High-Ranking Employee At Cryptocurrency Exchange Pleads Guilty To Bank Secrecy Act Violations
Gregory Dwyer Managed BitMex’s Flouting of U.S. Anti-Money Laundering Rules
Damian Williams, the United States Attorney for the Southern District of New York, announced that GREGORY DWYER, a high-ranking employee of purportedly “off-shore” cryptocurrency derivatives exchange the Bitcoin Mercantile Exchange or “BitMEX,” pled guilty today to violating the Bank Secrecy Act (the “BSA”) by willfully failing to establish, implement, and maintain an anti-money laundering (“AML”) program at BitMEX, and aiding and abetting the same. DWYER pled guilty today before U.S. District Judge John G. Koeltl.
U.S. Attorney Damian Williams said: “With this plea, this Office has now obtained criminal convictions against all three founders, as well as a high-ranking employee at BitMEX, for willful violations of anti-money laundering laws. Today’s plea reflects that employees with management authority at cryptocurrency exchanges, no less than the founders of such exchanges, cannot willfully disregard their obligations under the Bank Secrecy Act.”
According to the Indictment, public court filings, and statements made in court:
DWYER was one of the first employees of BitMEX, and served as its Head of Business Development. BitMEX is an online cryptocurrency derivatives exchange that, during the relevant time period, had U.S.-based operations and served thousands of U.S. customers. From at least September 2015, and continuing at least through the time of the Indictment in September 2020, DWYER, working with BitMEX’s founders Arthur Hayes, Benjamin Delo, and Samuel Reed, willfully caused BitMEX to fail to establish and maintain an AML program, including a program for verifying the identify of BitMEX’s customers (or a “know your customer” or “KYC” program). As a result of its willful failure to implement AML and KYC programs, BitMEX was in effect a money laundering platform.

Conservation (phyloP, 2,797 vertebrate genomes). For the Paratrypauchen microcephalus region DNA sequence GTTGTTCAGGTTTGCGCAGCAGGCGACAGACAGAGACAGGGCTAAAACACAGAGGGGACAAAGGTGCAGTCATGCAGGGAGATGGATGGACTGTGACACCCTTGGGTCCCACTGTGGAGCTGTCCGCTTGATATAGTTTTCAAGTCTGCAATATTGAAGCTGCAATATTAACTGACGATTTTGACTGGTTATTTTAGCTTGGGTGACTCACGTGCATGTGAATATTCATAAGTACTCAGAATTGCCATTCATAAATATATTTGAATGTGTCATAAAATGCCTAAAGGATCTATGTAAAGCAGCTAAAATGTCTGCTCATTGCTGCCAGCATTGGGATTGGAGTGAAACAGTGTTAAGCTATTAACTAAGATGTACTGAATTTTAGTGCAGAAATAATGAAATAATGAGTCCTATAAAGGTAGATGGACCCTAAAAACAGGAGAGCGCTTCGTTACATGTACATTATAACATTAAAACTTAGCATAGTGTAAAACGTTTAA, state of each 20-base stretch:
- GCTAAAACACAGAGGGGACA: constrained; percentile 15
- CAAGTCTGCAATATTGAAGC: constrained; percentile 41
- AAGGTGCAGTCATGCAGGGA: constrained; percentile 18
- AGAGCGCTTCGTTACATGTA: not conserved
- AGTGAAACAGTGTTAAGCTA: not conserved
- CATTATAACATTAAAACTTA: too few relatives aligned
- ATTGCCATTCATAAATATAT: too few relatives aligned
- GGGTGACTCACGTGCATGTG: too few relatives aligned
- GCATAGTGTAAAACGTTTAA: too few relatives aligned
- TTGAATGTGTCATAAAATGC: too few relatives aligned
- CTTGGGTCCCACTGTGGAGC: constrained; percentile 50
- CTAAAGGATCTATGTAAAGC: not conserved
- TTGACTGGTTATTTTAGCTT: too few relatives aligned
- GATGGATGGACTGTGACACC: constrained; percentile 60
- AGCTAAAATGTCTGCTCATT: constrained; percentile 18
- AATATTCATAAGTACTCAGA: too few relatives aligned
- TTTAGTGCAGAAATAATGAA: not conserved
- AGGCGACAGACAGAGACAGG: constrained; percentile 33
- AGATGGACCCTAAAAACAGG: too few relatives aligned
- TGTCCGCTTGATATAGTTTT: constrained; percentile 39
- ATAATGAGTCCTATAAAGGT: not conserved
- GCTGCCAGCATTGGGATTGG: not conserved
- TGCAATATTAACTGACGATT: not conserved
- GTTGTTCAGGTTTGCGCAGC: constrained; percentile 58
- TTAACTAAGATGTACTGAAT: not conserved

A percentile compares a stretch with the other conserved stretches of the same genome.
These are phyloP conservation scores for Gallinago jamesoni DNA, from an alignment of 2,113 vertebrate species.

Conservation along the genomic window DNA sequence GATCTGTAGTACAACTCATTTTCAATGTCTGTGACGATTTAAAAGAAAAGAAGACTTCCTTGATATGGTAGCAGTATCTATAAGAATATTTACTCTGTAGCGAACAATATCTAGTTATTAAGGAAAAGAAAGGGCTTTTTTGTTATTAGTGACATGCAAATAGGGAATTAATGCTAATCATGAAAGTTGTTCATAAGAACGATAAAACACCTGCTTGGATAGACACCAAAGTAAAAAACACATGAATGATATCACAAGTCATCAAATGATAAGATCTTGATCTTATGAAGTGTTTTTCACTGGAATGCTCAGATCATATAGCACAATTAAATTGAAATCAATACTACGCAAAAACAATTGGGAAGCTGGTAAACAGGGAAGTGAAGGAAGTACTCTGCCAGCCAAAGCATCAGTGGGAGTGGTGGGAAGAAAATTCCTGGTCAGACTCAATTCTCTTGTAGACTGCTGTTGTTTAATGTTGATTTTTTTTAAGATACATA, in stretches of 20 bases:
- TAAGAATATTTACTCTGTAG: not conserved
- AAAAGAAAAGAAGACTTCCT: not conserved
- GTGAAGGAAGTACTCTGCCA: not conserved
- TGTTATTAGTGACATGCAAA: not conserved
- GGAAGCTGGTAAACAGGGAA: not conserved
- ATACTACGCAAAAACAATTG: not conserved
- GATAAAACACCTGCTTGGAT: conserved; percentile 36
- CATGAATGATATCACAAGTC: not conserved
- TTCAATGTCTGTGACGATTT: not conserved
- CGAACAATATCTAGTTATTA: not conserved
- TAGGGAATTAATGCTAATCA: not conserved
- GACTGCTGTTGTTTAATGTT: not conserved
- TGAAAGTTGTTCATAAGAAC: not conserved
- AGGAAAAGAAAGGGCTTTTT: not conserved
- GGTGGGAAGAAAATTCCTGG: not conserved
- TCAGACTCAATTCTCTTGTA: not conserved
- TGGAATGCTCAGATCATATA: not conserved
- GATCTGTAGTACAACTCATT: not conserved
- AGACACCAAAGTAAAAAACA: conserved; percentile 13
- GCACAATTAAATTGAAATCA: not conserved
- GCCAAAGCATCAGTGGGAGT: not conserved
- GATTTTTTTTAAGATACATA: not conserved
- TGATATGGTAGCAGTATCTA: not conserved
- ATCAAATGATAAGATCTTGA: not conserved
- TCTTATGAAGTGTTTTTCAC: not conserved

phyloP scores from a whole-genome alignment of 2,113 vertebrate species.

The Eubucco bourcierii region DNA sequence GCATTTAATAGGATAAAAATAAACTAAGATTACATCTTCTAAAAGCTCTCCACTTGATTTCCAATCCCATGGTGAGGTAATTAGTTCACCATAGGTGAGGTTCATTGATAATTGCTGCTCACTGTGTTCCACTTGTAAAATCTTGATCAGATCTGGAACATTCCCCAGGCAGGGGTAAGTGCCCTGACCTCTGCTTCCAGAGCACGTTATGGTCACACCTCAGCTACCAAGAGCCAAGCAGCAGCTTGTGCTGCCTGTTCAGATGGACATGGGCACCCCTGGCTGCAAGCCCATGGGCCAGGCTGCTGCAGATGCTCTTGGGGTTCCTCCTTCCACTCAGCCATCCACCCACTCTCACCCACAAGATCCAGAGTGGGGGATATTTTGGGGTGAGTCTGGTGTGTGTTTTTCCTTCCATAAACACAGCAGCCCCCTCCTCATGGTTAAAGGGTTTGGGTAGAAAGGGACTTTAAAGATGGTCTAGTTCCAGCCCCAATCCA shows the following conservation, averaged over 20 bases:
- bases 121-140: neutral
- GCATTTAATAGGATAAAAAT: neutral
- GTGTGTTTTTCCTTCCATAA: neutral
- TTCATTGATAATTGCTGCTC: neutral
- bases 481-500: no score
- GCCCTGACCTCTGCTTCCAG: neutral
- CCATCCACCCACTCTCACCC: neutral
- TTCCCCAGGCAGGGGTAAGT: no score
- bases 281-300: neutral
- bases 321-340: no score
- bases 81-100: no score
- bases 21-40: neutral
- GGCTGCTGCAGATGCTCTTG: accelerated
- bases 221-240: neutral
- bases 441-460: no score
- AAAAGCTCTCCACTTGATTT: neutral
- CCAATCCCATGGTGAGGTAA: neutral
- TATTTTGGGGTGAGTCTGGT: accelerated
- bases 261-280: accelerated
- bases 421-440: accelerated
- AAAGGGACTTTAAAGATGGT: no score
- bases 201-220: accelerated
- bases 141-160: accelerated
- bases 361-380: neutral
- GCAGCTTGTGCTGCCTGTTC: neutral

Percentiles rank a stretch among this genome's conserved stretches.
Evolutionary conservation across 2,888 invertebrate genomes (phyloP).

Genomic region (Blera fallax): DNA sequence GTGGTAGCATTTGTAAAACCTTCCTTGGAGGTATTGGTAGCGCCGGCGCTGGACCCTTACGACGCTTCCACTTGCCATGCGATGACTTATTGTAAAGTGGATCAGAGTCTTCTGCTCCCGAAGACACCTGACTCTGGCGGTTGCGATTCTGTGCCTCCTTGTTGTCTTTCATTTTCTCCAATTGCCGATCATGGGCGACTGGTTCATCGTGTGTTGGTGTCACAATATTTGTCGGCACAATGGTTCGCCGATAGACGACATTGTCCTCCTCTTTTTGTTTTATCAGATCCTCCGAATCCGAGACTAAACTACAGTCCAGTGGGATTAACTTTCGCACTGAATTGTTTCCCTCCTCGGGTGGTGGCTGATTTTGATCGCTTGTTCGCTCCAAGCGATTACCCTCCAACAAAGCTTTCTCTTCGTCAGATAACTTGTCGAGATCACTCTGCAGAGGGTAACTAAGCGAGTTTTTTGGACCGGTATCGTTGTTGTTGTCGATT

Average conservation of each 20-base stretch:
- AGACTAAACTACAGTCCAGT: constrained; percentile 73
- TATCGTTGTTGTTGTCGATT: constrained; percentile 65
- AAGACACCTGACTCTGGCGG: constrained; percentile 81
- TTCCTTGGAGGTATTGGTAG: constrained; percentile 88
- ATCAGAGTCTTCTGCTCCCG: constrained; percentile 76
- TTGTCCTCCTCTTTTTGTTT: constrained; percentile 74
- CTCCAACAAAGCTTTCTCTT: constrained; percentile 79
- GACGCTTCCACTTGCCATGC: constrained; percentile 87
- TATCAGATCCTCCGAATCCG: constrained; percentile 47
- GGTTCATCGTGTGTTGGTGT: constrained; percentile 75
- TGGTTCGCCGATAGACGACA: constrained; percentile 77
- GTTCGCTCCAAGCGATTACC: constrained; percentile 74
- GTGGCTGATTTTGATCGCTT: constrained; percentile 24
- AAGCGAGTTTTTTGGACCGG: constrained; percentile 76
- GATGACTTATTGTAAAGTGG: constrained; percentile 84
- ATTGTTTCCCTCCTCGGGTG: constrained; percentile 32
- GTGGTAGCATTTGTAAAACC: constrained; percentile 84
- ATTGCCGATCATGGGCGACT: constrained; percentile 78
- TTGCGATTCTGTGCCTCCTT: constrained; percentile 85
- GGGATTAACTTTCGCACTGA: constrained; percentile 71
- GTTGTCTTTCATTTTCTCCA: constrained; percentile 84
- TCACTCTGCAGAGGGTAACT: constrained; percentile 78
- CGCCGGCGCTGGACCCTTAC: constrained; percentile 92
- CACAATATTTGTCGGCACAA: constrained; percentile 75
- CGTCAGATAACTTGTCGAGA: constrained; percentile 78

DWYER aided and abetted BitMEX’s failure to institute AML or KYC programs despite closely following U.S. regulatory developments that made clear the legal obligation to do so if BitMEX operated in the United States, which it did. DWYER knew that BitMEX’s purported withdrawal from the U.S. market after in or about September 2015 was a sham, and that purported “controls” BitMEX put in place to prevent U.S. trading were an ineffective facade that did not, in fact, prevent users from accessing or trading on BitMEX from the United States. Among his other tasks at BitMEX, DWYER collected and circulated data evidencing that BitMEX users included traders, and that the company earned revenue, from the United States.
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DWYER, 39, of Australia and Bermuda, pled guilty to one count of violating the Bank Secrecy Act, which carries a maximum penalty of five years in prison. Under the terms of his plea agreement, DWYER agreed to separately pay a $150,000 criminal fine representing pecuniary gain derived from the offense.
The maximum potential sentence in this case is prescribed by Congress and is provided here for informational purposes only, as any sentencing of the defendant will be determined by the judge.
HAYES, DELO, and REED, previously pled guilty to the same count, and were sentenced by Judge Koeltl.
Mr. Williams praised the outstanding investigative work of the FBI’s New York Money Laundering Investigation Squad, and thanked the attorneys and investigators at the Commodity Futures Trading Commission whose expertise and diligence were integral to the development of this investigation.
The prosecution is being handled by the Office’s Money Laundering and Transnational Criminal Enterprises Unit. Assistant U.S. Attorneys Jessica Greenwood, Samuel Raymond, and Thane Rehn are in charge of the prosecution.